Read a Real Book Before Bed to Get Better Sleep

Ever since I was a little girl I have read just before I go to sleep. The books have changed over the years but I still love to read a real paper book every night. But now I have developed a new habit that could be effecting my sleep.
If I watch TV in the evening prior to going up to bed, while I watch a movie I look up on my cell phone or Surface computer the director or the actors or the screen writer and that quickly devolves into me no longer watching a terrific movie, to looking up every interview of said, director, actor and screenwriter. Suddenly, I look up at it is 12:00 midnight and I have been staring at a blue light screen for hours. We know we shouldn't look at TV screens and computer screens or cell phone screens before we go to bed, but we do. It is interrupting our melatonin production thus the quantity and quality of our sleep and dreams. Here is the research.

Online survey reveals new epidemic of sleeplessness.

Date - April 3, 2014

Source - University of Hertfordshire


Nearly six in ten (59%) people in Britain are sleep deprived, new research shows. 78% of people are exposed to disruptive blue light from computers and smartphones before going to bed, and only 10% of people strongly agree that they have pleasant dreams. A new article outlines some steps people can take to improve their sleeping experience.

New online research, conducted to coincide with the publication of Professor Richard Wiseman's latest book Night School, suggests that nearly six in ten (59%) of adults in Britain -- over 28 million people -- are now sleep deprived and getting seven hours or less sleep each night. This is a significant increase on the 2013 figure of thirty-nine per cent taken from a previous study.

Richard Wiseman, professor in the Public Understanding of Psychology at the University of Hertfordshire, commented: "This is a huge rise, and the results are extremely worrying because getting less than seven hours sleep a night is below the recommended guidelines, and is associated with a range of problems, including an increased risk of weight gain, heart attacks, diabetes and cancer."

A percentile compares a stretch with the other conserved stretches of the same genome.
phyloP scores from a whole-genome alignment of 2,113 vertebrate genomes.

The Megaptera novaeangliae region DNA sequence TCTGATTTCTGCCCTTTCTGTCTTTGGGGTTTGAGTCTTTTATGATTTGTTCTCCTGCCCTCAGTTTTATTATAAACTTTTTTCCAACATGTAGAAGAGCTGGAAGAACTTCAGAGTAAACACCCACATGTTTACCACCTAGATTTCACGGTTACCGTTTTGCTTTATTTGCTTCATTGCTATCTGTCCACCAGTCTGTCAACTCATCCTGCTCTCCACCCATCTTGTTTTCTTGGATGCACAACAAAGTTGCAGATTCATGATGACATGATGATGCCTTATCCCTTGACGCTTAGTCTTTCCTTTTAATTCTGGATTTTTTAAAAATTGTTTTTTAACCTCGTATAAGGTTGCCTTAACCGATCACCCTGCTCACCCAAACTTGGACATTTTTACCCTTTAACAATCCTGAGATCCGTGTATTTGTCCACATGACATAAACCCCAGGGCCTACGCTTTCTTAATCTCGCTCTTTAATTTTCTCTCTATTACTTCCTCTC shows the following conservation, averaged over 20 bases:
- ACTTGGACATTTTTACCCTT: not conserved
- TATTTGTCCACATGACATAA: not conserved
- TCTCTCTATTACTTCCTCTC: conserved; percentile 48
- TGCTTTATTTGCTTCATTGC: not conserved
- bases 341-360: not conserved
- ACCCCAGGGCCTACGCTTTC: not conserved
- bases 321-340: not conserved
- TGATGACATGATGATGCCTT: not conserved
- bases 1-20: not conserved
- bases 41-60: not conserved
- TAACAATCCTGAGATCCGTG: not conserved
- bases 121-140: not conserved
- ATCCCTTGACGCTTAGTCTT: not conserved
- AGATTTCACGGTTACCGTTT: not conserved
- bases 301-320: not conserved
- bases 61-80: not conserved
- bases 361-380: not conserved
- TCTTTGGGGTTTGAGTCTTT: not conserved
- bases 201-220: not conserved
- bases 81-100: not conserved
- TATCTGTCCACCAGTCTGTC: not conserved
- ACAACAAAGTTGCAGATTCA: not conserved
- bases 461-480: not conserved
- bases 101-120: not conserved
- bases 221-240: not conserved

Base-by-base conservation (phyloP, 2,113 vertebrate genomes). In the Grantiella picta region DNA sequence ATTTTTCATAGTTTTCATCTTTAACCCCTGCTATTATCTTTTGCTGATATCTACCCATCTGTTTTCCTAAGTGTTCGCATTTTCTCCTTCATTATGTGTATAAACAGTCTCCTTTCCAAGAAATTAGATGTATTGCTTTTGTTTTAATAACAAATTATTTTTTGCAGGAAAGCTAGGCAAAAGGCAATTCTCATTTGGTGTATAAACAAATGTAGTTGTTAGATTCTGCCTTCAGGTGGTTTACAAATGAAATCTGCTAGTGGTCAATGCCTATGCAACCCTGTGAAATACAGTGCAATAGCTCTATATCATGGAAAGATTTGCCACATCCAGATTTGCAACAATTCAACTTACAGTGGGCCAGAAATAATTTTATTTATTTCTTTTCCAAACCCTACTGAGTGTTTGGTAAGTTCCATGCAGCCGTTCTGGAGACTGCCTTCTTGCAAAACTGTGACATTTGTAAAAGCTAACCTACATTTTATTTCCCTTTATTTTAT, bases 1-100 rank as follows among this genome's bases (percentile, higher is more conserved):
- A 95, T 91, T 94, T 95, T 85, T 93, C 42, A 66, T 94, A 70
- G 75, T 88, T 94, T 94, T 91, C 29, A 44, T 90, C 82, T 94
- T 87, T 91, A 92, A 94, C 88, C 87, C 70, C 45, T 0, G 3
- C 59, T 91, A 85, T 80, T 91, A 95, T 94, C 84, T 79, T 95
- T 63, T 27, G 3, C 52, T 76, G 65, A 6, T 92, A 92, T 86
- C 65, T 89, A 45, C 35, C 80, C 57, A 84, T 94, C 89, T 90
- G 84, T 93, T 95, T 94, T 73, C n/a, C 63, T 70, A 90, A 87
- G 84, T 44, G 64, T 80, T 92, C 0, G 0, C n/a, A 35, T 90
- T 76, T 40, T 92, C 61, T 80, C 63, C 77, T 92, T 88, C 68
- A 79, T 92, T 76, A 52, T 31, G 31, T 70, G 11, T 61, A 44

To assess one potential cause of the sleeplessness epidemic, respondents were also asked whether they used a computer, smartphone or tablet in the two hours before going to bed.
"The blue light from these devices suppress the production of the sleep-inducing hormone melatonin, and so it's important to avoid them before bedtime," commented Wiseman.
Seventy-eight per cent (78%) of respondents indicated that they use such devices during this period. Among 18-24 year olds this figure increases to a remarkable ninety-one per cent (91%).
"The 2013 survey revealed that around 57% of people in the UK were using these devices, so we are seeing a significant rise in the amount of blue light before bedtime," said Wiseman.
The survey also suggested that the vast majority of people's dreams are far from sweet, with just ten per cent (10%) of respondents strongly agreeing with the statement 'I would describe my dreams as pleasant'.
Professor Wiseman noted: "The dream data revealed considerable variation across the UK, with those in London and the Southwest agreeing the most, and those in the Northwest and Midlands agreeing the least."
Ten science-based tips have been compiled by Professor Wiseman to help the country get a better night's sleep.
10 science-based tips to a better night's sleep:
1) Banish the blues: Avoid using computers, smartphones or tablets in the two hours before you head to bed. The blue light stimulates your brain and prevents you feel sleepy.
2) The list: Make a list of all of the things that you have to do the next day or that are playing on your mind. This helps prevent you lying in bed thinking about these issues.
3) Tire your brain: If you are struggling to sleep, make your brain tired by thinking of an animal for each letter of the alphabet ('A' is for 'Ant', 'B' is for 'Bear').
4) Move your bed: You have evolved to feel safe when you can spot danger early and have time to run away, and so will feel most relaxed when your bed faces the door and is furthest from it.
5) Reach for a banana: Eat a banana before you head to bed. They're rich in carbohydrates, and these help relax your body and brain.
6) Reverse psychology: Actively trying to stay awake actually makes you feel tired, so try keeping your eyes open and focus on not falling asleep.
7) Wear socks: If you have bad circulation, your feet will get cold and cause sleeplessness. To avoid the problem, wear a pair of warm socks to bed.
8) Avoid the lure of the nightcap: Although a small amount of alcohol puts you to sleep quicker, it also gives you a more disturbed night and disrupts dreaming.
9) The power of association: Ensure that the same piece of soporific music is quietly playing each time you fall asleep. Over time you'll come to associate the music with sleep, and so listening to it will help you to nod off.
10) Do a jigsaw: If you lie awake for more than twenty minutes, get up and do something non-stimulating for a few minutes, such as working on a jigsaw.
UK Dream Data
The percentage of people in each region strongly agreeing to the statement 'In general, I would describe my dreams as pleasant' was as follows: London 13% South West 13% Scotland 12% Yorkshire and the Humber 12% North East 11% South East 10% East of England 10% Wales 9% North West 7% West Midlands 7% East Midlands 6%

Story Source:
The above story is based on materials provided by University of Hertfordshire. Note: Materials may be edited for content and leng

Patti Wood, MA, Certified Speaking Professional - The Body Language Expert. For more body language insights go to her website at Check out Patti's website for her new book "SNAP, Making the Most of First Impressions, Body Language and Charisma" at Also check out Patti's YouTube channel at